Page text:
Tuesday, 13 June 2000
Dáil Eireann Debate
200. Mr. Naughten asked the Minister for Health and Children the procedures involved for an individual to make a complaint regarding children who may be abused while under the services of either a voluntary or statutory organisation; if his attention has been drawn to the fact that at present when such allegations are made either to the health board or the Garda that the complaint is firstly referred to the organisation involved to carry out there own internal inquiry; his views on whether this is a satisfactory situation; and if he will make a statement on the matter. [16571/00]
Minister of State at the Department of Health and Children (Ms Hanafin): My Department's guidelines for the reporting of child abuse concerns are contained in Children First – National Guidelines for the Protection and Welfare of Children. Children First emphasises that all allegations or suspicions of child abuse should be reported to the statutory authorities without delay. The statutory authorities for receipt of these reports are the health boards and the Garda Síochána. A report may be made in person, by phone or in writing. Upon receipt of a suspected child abuse report, a health board carries out an initial assessment and the welfare of the child is always of paramount importance. The initial assessment considers the following: the nature and degree of any child abuse indicated in the report; the potential and current impact of suspected abuse on each child in the family; the need to take immediate protective action; the necessity to confer with professionals and agencies who may be involved already with the child and family; the need to formally notify the child care manager-designate of the report.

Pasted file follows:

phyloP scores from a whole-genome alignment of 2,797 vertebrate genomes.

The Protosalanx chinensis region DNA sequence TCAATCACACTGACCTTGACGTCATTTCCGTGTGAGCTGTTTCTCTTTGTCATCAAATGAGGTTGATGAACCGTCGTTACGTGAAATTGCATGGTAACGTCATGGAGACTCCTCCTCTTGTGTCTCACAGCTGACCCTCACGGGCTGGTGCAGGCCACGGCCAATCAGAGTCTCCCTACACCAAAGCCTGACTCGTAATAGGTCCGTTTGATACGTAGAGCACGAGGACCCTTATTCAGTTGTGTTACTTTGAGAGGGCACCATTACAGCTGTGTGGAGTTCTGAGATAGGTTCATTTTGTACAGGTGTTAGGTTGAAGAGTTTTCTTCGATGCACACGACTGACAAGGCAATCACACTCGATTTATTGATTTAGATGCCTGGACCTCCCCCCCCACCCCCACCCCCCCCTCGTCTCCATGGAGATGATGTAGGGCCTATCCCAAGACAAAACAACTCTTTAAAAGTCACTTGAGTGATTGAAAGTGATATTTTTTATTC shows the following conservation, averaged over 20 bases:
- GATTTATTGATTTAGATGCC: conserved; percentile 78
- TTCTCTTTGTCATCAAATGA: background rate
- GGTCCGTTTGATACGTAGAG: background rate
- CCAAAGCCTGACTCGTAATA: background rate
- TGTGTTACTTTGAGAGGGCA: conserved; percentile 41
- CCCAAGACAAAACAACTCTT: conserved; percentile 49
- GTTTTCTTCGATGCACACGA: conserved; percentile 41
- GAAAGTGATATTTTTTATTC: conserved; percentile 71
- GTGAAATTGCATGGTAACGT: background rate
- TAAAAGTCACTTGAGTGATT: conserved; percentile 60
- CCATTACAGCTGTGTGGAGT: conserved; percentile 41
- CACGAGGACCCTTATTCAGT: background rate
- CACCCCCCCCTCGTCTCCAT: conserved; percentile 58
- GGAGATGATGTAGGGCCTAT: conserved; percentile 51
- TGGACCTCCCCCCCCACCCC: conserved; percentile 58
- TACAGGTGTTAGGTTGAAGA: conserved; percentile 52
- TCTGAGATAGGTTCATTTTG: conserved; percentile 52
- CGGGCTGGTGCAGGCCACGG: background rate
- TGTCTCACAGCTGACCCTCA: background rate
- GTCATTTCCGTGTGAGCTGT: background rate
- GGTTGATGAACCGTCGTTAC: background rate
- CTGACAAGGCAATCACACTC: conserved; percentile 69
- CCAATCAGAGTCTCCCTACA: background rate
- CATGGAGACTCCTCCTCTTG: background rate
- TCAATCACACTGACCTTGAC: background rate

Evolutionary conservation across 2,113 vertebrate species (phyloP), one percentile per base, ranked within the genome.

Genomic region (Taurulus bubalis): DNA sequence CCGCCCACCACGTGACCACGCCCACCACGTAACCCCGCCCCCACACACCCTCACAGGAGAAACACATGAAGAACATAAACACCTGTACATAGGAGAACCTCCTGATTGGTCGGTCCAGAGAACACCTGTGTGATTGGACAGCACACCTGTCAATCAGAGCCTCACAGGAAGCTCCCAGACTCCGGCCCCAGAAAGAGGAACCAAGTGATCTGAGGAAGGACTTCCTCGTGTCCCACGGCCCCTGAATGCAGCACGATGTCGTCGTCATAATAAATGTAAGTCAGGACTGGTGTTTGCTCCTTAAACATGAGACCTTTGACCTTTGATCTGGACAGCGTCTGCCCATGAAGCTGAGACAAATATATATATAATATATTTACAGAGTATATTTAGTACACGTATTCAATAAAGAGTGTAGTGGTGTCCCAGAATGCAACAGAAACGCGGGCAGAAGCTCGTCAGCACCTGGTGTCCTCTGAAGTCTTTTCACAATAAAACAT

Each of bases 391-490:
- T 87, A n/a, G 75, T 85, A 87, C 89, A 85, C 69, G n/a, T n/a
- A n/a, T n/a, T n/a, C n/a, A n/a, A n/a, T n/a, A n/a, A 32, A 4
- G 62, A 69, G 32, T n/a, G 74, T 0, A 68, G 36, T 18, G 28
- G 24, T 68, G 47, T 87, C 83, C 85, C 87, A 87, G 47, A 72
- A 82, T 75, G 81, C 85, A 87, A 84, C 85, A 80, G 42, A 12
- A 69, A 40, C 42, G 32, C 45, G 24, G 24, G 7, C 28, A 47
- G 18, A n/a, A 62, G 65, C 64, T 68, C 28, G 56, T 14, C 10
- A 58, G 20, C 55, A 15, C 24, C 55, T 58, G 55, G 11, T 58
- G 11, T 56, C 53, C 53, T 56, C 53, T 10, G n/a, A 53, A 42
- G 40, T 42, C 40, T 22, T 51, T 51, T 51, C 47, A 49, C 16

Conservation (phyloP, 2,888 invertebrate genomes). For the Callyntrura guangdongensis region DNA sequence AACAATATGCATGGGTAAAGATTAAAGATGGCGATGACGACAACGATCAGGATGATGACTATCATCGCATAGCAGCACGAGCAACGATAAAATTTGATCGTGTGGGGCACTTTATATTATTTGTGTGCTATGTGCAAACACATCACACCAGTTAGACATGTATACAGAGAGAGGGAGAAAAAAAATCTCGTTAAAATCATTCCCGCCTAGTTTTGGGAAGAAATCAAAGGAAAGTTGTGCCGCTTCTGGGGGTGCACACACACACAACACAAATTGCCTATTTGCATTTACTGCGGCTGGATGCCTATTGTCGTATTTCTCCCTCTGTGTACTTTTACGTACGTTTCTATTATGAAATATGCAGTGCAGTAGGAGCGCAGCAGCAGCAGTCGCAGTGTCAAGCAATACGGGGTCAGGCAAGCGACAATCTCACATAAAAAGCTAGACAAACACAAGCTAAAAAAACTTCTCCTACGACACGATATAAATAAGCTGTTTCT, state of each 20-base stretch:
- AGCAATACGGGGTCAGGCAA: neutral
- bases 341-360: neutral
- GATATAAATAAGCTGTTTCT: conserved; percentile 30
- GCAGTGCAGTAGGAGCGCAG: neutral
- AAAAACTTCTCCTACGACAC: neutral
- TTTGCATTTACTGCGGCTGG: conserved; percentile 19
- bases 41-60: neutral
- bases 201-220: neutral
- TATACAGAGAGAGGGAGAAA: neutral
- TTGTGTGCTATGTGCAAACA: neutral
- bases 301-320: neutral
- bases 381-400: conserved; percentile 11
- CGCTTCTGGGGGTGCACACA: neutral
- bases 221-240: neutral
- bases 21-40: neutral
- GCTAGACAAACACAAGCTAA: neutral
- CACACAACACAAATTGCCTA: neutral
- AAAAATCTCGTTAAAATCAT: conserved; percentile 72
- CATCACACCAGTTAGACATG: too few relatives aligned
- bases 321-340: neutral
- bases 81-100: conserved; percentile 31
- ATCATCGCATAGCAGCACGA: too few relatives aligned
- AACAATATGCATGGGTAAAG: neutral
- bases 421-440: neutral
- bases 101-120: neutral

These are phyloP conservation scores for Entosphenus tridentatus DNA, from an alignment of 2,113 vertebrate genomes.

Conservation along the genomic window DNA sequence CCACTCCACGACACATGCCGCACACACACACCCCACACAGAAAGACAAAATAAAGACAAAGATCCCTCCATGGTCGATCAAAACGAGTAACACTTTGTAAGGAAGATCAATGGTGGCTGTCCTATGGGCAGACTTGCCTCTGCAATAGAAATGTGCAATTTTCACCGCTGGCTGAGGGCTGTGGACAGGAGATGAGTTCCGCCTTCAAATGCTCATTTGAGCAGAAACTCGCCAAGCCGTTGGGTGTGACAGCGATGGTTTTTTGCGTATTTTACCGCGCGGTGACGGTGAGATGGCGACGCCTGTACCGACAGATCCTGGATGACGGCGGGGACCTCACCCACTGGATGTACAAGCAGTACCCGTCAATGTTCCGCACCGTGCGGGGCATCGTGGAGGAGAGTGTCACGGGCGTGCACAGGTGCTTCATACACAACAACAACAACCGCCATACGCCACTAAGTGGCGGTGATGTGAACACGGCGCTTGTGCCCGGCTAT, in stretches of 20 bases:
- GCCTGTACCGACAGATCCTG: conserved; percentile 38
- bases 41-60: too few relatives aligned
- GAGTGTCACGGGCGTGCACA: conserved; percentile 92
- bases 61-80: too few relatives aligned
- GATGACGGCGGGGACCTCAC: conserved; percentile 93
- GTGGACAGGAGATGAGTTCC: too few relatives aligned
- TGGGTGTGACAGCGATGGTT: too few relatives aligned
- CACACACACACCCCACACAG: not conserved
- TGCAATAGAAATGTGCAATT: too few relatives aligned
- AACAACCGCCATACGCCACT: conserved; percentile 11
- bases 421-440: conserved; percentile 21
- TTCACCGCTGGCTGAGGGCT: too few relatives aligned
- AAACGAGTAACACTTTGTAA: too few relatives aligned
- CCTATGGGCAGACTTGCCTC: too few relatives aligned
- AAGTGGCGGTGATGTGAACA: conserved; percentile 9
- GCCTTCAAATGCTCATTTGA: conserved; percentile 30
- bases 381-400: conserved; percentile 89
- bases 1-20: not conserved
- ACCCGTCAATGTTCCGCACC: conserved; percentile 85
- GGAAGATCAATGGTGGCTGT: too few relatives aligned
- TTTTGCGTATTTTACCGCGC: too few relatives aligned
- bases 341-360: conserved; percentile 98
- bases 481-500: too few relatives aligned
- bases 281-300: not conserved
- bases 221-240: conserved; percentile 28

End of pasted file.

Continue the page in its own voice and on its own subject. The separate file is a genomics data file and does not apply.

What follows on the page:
Children First emphasises that all organisations providing services to children should have clear written procedures on the action to be taken if allegations of abuse against employees are received including the reporting of allegations to the health board without delay. It is stressed that employers have a dual responsibility in respect of both the child and the employee. Allegations of abuse against employees may lead to disciplinary action and any action taken should be guided by  agreed procedures, the applicable employment contract and the rules of natural justice. It is recommended that when possible the same person should not have responsibility for dealing with both the reporting issues and the employment issues.
I understand that the Deputy may have a particular case in mind which involves adult victims of alleged child abuse. In that particular case, the health board assessed the current situation and considered that no child was currently at risk. It then asked the organisation involved to conduct an inquiry into the practices which led to the reports made. This inquiry was conducted under the supervision of the child care manager for that area. If the Deputy wishes to obtain further clarification, he should contact the relevant child executive officer of the health board concerned.
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